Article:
That Dr Rabe brings in the Oriental metaphor of the mandalas (the concentric diagrams) by which to reintegrate the disparate planes of the Great Penance reveals his profound understanding of this composition, his exemplary perseverance and the sharpness of his critical tools. His perception, in tune with the grammar of the Indian temple architecture, of the existence of four gatehouses of the yantra (iconography, hermeneutics, alamkara sastra and prasasti) and their intertextuality constitutes a sound hypothesis. He proceeds thereon with an inductive examination of these four 'gateways' by looking at them simultaneously and juxtapositioning them. A plurality of approach accomplished by journeying back and forth into epigraphy, history, poetics and literature progressively leads into an empirical translation of the hypothesis into conclusions of critical authenticity and validity.
Besides articles on dance and sculpture of India published in international referral journals including Princeton Readings in Religion Series, Dr Rabe has contributed nine entries on the sculpture and architecture of Tamilnadu to the Dictionary of Art (London: Macmillan, 1996)
The Great Penance carving there in particular, with its numerous alignments and juxtapositionings between one hundred and fifty larger than life sized human and animal figures of exquisite sensuality, is one of the greatest masterpieces of world art. It is, as Jouveau-Dubreiul describes, "a work of such inspiration that it cannot be compared in its power to anything less than The Last Judgement of Michelangelo". The perfection and sophistication that this artefact marks proclaims as loudly as the unending roar of the Bay of Bengal nearby, the existence of an artistic tradition and civilization that had reached its zenith during the first millennium itself.
Notwithstanding an exceptionally large number of informed studies made on this Great Relief by experts both native and foreign, the 'grammar' of this "worlds" largest narrative sculpture" has remained an intricate mystery, a deliberate conundrum with respect to its subject matter and purpose, date and authorship. Its varied designations and characterizations such as 'Arjuna's Penance', 'Descent of the Ganges', and the plurality of interpretation of the tableau's chief protagonist all indicate our inability to arrive at a holistic comprehension of this visual text.
In 1984, the site alternatively known as Mahabalipuram was rightly honoured by inclusion on UNESCO's World Heritage List.' The alternate name, meaning "City of the Great Bali," dates from the medieval period when memories of the historical Pallavas were eclipsed by localised pan-Indian myths. Here, it was said, Visnu's dwarf avatar, Varnana, humbled the demon king Bali and caused his splendid beachfront palaces to collapse beneath the sea. This faux-etymology contributed, in turn, to the mystique of another name by which the site has been known to mariners at least since Marco Polo's day, the Seven Pagodas.2 Since only the one Shore Temple is clearly visible from sea, it was supposed that several others must lie submerged beyond the breakers (Plate 2). This oral tradition was vividly recounted in the first systematic "... account of the Sculptures and Ruins at Mavalipuram...known to Seamen by the name of the Seven Pagodas," written by William Chambers after his second visit in 1776:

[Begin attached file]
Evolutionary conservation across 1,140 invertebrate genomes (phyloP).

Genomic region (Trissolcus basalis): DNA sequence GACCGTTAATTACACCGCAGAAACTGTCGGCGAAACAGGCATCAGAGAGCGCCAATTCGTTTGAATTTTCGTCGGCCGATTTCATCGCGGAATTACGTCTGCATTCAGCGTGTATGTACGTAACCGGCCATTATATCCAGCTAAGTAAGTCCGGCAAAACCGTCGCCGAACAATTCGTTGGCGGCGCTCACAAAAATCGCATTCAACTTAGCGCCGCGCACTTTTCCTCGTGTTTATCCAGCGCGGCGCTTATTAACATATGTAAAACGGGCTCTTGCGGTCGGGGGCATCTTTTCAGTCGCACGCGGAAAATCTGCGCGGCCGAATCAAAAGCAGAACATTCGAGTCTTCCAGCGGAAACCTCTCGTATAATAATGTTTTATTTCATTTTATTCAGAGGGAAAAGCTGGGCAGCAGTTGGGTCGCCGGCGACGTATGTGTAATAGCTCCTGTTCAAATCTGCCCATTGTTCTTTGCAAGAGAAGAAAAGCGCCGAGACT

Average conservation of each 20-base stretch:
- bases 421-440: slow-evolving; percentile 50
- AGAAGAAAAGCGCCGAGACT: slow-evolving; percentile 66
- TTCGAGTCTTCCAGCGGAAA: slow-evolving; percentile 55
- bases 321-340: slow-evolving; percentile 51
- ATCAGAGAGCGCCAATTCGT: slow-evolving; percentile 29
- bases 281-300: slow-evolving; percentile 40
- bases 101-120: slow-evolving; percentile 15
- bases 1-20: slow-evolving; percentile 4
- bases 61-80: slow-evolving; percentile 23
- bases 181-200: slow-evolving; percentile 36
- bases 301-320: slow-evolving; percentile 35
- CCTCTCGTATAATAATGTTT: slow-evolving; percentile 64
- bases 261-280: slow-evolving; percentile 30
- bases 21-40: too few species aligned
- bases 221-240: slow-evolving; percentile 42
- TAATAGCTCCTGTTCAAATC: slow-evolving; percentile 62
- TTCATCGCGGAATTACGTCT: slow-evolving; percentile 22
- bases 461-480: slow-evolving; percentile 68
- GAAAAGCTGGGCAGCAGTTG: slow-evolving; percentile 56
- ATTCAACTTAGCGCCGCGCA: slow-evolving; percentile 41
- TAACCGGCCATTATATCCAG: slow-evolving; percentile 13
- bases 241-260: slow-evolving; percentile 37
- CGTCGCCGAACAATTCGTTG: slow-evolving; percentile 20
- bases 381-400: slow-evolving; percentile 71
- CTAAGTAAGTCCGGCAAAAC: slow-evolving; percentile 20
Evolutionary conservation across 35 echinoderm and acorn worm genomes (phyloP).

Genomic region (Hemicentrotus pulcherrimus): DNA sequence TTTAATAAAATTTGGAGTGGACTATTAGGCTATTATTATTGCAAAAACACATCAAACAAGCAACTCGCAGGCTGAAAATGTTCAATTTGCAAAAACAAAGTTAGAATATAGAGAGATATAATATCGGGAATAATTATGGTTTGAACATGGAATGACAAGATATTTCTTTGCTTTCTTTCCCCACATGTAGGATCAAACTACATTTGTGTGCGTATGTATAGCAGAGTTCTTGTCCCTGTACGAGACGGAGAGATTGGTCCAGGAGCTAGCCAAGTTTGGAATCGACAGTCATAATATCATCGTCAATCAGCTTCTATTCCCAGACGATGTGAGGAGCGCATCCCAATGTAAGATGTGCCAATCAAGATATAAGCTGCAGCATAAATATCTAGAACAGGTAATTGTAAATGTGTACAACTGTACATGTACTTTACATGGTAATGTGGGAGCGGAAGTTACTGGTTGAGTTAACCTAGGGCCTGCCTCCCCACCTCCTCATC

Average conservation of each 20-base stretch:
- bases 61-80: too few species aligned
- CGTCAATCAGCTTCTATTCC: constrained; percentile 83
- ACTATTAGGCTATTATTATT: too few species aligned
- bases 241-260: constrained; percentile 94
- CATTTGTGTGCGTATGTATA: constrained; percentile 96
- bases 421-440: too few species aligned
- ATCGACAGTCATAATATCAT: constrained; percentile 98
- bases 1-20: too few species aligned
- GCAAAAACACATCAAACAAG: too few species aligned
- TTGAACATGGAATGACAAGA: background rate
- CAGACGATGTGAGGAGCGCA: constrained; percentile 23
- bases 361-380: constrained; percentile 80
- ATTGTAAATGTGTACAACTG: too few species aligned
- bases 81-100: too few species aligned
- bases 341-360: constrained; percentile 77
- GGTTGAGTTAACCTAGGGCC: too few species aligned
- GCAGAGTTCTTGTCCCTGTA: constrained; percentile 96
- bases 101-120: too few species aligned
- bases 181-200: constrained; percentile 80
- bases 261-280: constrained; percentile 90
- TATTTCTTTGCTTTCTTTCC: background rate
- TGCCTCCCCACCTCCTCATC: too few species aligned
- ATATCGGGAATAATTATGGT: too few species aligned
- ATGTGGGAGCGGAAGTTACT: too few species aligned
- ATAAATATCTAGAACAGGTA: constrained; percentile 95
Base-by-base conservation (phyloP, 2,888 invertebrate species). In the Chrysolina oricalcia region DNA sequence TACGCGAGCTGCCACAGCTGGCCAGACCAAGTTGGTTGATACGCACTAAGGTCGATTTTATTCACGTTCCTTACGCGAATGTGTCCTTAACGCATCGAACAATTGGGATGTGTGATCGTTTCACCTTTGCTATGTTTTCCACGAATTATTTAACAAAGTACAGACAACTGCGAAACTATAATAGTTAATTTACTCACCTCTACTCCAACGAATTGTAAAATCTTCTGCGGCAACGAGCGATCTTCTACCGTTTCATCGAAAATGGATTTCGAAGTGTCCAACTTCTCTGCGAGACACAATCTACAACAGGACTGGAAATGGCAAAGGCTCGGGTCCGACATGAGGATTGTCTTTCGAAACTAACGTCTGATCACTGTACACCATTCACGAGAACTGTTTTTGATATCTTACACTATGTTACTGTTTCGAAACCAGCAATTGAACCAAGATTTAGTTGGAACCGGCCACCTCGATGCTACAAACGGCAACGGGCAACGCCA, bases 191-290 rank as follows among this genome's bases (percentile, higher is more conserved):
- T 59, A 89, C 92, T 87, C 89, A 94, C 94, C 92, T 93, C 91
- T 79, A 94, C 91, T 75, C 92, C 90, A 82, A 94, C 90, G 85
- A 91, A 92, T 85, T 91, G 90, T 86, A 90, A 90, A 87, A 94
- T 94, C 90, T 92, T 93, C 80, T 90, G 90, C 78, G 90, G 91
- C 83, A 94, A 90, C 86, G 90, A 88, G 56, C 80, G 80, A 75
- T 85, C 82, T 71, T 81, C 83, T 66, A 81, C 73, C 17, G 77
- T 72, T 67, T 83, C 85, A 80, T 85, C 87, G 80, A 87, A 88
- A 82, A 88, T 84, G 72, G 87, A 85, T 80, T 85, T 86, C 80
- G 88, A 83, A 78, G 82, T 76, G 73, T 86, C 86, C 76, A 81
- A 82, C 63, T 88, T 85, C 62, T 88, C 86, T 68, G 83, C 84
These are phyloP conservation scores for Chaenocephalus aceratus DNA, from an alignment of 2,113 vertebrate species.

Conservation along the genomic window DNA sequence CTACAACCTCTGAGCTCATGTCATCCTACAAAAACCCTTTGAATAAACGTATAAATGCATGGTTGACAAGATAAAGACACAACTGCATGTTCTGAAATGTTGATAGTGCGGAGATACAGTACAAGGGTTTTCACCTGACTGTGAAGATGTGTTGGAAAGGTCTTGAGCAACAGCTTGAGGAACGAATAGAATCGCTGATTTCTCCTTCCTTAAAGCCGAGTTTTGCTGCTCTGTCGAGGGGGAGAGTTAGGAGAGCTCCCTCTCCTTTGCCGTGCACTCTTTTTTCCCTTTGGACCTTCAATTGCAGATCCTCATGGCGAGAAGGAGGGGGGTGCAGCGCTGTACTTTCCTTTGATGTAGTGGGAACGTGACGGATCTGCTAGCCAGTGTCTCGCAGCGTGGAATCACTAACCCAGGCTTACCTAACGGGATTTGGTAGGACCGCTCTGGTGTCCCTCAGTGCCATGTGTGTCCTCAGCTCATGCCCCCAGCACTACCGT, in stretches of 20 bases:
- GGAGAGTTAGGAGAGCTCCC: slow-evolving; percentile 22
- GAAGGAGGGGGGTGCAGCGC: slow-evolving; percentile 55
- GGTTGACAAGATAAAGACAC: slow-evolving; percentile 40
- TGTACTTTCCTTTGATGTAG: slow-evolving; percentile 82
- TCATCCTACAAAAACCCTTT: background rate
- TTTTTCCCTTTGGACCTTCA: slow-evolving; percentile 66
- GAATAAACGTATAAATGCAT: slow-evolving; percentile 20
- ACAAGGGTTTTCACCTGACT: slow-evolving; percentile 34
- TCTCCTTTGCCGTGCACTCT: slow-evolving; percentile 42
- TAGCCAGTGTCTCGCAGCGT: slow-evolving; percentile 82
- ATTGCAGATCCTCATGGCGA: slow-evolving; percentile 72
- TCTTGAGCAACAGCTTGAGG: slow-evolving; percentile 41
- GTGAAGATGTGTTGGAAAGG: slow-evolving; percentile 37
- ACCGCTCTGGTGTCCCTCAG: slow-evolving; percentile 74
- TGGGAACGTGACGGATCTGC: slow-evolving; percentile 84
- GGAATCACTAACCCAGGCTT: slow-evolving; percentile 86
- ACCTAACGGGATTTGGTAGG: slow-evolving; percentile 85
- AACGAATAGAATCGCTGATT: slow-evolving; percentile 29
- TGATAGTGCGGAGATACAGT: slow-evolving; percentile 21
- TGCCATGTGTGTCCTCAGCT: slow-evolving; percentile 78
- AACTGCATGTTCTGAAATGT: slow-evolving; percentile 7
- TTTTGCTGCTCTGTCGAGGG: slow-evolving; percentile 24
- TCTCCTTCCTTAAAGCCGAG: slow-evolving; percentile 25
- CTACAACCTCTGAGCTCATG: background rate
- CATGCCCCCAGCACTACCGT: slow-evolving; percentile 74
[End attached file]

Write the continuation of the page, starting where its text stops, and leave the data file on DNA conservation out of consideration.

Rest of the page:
...the natives of the place declared to the writer of this account, that the more aged people among them, remembered to have seen the tops of several Pagodas far out in the sea, which being covered with copper (probably gilt) were particularly visible at sunrise as their shining surface used to reflect the sun's rays, but that now the effect was no longer produced, as the copper had since become incrusted with mould and verdegrease.
No corroborating archaeological remains offshore have ever been discovered, though in 1727 attempts may have been made in a "Copper diving Engine" and soundings were taken a century later. Before taming inland one kilometre to primary topic of this book, however, it is hard to resist a passing glance at Robert Southey's Curse of Kehama, a verse romance that immortalised Chamber's account in 1810, just before the British Crown conferred laureate status upon the poet
...the Sepulchers of the Ancient Kings, which Baly in his power Made in primeval times; and built above them A city, like the Cities of the Gods, Being like a God himself. For many an age Hath Ocean wand against his Palaces, Till overwheled, they lie beneath the waves, Not overthrown, so well the aweful Chief
Whatever one eventually thinks about the Great Penance relief it certainly makes an overwhelming first impression (Plate 3). Even seen from a distance, from behind the low 10 by 30 metre parapet that currently blocks closer access, the mountainous panorama defies the mind's eye to grasp it coherently. Yet when one's gaze adjusts to focus on individual figures the rewards are immediate. For notwithstanding the diatribe by Dr Heyne-a rare exception to the acclaim the sculpture habitually receives-one is inevitably struck by the acute naturalism and refinement of the carving. Moreover, an almost palpable élan quickens each figure, many with legs cocked to simulate flight, as they gravitate inexorably towards the centre (Plates 4, 5).
Indeed, the Cliffside panorama at Mamallapuram exemplifies the very apogee of an artistic tradition, one that coincided with a glorious, if brief, Golden Age under Pallava rule. No less an authority than Ananda Coomaraswamy concurred, in effect, by equating Pallava sculpture with that often characterised as Classical for North India, the chiefly Buddhist Statuary from Mathura and Sarnath, dating from the age of the imperial Guptas.
Book's Contents and Sample Pages
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